Revisiting The Smurfs

Recently, I was asked a few questions about an animated show I had worked on years ago. It was fun to remember my early years with an amazing cartoon property called, The Smurfs. At least that's what they were called in America. When Hanna-Barbera began their initial collaboration with the Belgian cartoonist, Peyo I was simply another artist in the layout department. Scott Shaw! and I began working with producer, Gerard Baldwin. Early concept work had already begun and we were brought in to prepare the TV series for production. Scott and I were familiar with the Europeon comic, although we had never met Peyo and his associate, Mr. Delaporte. Peyo spoke no English and our French was quite awful. Somehow, we managed to understand each other. I suppose it was because we were all artists. At the time, Scott Shaw! and I had been serving as layout supervisors although we were hardly old masters. In truth, many of the guys on our team could have run artistic circles around us. They were old gentlemen who had worked at studios such as Disney, Fleischer, UPA and Warner Bros. In truth, they had forgotten more about animation than we would ever learn.

At the time, Hanna-Barbera was a Saturday Morning Cartoon factory with many shows in production. That meant there were many animation units each working on their own television series. The Smurfs were simply another television show that would be added to the mix. At the time, no one had any idea how successful the American version of The Smurfs would become. The Hanna-Barbera management were notorious penny-pinchers always focused on production budgets. Even though the initial series debut was stellar, the executives were determined to fire our producer. Gerard Baldwin had done an amazing job in bringing Peyo’s creation to American television audiences. As a reward for his hard work, the studio was determined to sack Gerard Baldwin and even came to me in order to garner reasons for his dismissal. I hated this kind of studio politics and refused to cooperate with the management. In truth, I fought with Hanna-Barbera’s management on a regular basis. I don’t say this as a knock to either Mr. Hanna or Mr. Barbera. I have a great deal of respect for these gentlemen and for the most part, we got along swimmingly throughout my time at the studio. In time, the show would pass on to a series of producers. I continued to work on The Smurfs long after I had departed Hanna-Barbera. The show was always fun to work on, and it managed to remain on the air for another ten years. An amazing run for any animated series. As expected, the network couldn’t help contributing odd changes from time to time. This was annoying, of course, but NBC was eager to squeeze as much milage they could out of their considerable investment. I don’t recall a favorite episode during my time on The Smurfs, but it remains a delightful show that entertained a lot of people over the years.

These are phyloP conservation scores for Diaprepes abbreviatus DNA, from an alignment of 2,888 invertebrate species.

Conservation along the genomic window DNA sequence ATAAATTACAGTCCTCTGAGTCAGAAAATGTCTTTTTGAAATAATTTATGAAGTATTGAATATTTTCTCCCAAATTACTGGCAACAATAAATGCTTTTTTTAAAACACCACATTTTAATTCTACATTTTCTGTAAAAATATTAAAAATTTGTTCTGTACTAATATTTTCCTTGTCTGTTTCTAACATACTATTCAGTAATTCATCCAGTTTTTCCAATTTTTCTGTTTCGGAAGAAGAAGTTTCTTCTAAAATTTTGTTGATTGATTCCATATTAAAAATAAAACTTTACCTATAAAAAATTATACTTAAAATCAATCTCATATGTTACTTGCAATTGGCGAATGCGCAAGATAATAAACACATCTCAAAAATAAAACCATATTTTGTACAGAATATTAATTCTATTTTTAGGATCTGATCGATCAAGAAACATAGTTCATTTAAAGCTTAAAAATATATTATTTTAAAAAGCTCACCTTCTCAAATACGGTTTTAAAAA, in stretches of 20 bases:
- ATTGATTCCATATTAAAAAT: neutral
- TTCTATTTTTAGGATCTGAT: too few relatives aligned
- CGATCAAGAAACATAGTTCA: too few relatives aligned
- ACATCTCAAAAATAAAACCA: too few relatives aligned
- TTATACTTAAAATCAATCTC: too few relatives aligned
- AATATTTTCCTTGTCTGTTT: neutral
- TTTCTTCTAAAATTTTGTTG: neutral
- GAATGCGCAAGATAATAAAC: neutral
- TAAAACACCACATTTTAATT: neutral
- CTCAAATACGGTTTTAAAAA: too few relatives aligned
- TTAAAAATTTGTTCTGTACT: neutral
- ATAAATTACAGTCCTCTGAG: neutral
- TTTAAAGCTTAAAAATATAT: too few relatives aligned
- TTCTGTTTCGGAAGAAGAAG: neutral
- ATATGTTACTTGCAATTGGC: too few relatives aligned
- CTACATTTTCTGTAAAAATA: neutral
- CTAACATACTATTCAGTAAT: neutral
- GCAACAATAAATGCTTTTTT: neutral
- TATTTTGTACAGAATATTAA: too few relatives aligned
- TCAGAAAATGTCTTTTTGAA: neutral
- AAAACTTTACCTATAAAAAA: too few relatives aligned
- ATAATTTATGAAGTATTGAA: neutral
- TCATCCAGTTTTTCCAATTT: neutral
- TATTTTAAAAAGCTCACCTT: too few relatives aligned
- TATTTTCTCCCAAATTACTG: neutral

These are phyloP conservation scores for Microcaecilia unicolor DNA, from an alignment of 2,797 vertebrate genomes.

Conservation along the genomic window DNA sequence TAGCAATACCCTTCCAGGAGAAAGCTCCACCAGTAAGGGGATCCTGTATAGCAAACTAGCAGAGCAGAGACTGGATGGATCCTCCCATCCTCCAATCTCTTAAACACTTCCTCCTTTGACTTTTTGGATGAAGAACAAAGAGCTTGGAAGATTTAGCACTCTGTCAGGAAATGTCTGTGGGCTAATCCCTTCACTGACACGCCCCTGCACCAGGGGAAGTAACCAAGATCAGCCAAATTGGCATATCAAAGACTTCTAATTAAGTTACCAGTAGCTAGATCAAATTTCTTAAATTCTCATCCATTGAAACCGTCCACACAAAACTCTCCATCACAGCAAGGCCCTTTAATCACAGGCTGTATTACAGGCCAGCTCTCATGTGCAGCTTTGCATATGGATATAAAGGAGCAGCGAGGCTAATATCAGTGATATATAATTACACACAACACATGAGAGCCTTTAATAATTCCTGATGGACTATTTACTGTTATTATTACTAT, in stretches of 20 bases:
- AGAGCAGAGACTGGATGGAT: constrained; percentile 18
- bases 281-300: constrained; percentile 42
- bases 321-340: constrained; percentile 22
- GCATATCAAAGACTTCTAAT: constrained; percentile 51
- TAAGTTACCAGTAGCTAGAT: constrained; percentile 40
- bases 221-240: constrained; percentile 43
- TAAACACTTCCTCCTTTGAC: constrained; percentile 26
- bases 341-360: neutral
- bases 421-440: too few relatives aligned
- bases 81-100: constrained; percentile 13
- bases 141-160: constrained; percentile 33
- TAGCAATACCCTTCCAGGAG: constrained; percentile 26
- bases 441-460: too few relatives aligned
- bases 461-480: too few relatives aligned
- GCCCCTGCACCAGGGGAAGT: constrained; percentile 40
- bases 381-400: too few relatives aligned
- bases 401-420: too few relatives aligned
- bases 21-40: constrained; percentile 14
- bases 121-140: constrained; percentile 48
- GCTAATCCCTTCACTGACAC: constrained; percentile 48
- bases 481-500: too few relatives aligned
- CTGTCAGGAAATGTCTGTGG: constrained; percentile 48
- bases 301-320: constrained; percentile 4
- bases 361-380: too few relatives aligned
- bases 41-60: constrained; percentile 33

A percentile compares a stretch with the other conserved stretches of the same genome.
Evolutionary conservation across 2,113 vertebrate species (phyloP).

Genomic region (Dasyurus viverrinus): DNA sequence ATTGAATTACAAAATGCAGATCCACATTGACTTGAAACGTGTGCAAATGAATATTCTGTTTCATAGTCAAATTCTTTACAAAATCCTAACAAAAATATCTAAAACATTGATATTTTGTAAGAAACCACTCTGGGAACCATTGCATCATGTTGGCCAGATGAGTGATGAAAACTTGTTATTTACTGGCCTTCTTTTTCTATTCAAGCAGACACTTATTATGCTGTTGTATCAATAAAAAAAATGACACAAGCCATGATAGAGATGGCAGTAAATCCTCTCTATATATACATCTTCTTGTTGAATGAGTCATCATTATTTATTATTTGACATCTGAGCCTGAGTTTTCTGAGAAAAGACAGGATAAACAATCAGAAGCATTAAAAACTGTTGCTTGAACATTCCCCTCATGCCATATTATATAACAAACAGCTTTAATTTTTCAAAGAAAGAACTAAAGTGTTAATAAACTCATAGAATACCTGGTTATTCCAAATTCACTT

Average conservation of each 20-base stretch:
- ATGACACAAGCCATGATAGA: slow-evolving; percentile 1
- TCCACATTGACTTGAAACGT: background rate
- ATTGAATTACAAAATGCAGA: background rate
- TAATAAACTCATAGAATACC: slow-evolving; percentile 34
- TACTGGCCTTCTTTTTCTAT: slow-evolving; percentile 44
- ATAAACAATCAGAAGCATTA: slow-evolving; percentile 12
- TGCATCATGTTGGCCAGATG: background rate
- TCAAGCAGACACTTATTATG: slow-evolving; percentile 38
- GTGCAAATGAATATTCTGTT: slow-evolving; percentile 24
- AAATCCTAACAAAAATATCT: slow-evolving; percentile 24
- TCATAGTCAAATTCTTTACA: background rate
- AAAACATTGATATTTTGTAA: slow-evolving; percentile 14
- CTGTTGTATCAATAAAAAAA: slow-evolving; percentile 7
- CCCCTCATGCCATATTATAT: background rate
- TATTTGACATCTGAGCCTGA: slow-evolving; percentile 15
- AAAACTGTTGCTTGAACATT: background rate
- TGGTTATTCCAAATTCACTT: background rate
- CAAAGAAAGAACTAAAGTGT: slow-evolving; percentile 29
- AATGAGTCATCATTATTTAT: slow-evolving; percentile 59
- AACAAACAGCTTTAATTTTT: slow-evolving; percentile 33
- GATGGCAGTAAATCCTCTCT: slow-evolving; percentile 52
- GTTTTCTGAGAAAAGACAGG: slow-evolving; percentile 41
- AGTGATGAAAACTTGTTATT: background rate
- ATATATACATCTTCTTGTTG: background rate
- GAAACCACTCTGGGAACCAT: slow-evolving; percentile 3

Jokey Smurf was voiced by the wonderful June Foray. Jokey always had a surprise for you.

Jokey Smurf was voiced by the wonderful June Foray. Jokey always had a surprise for you.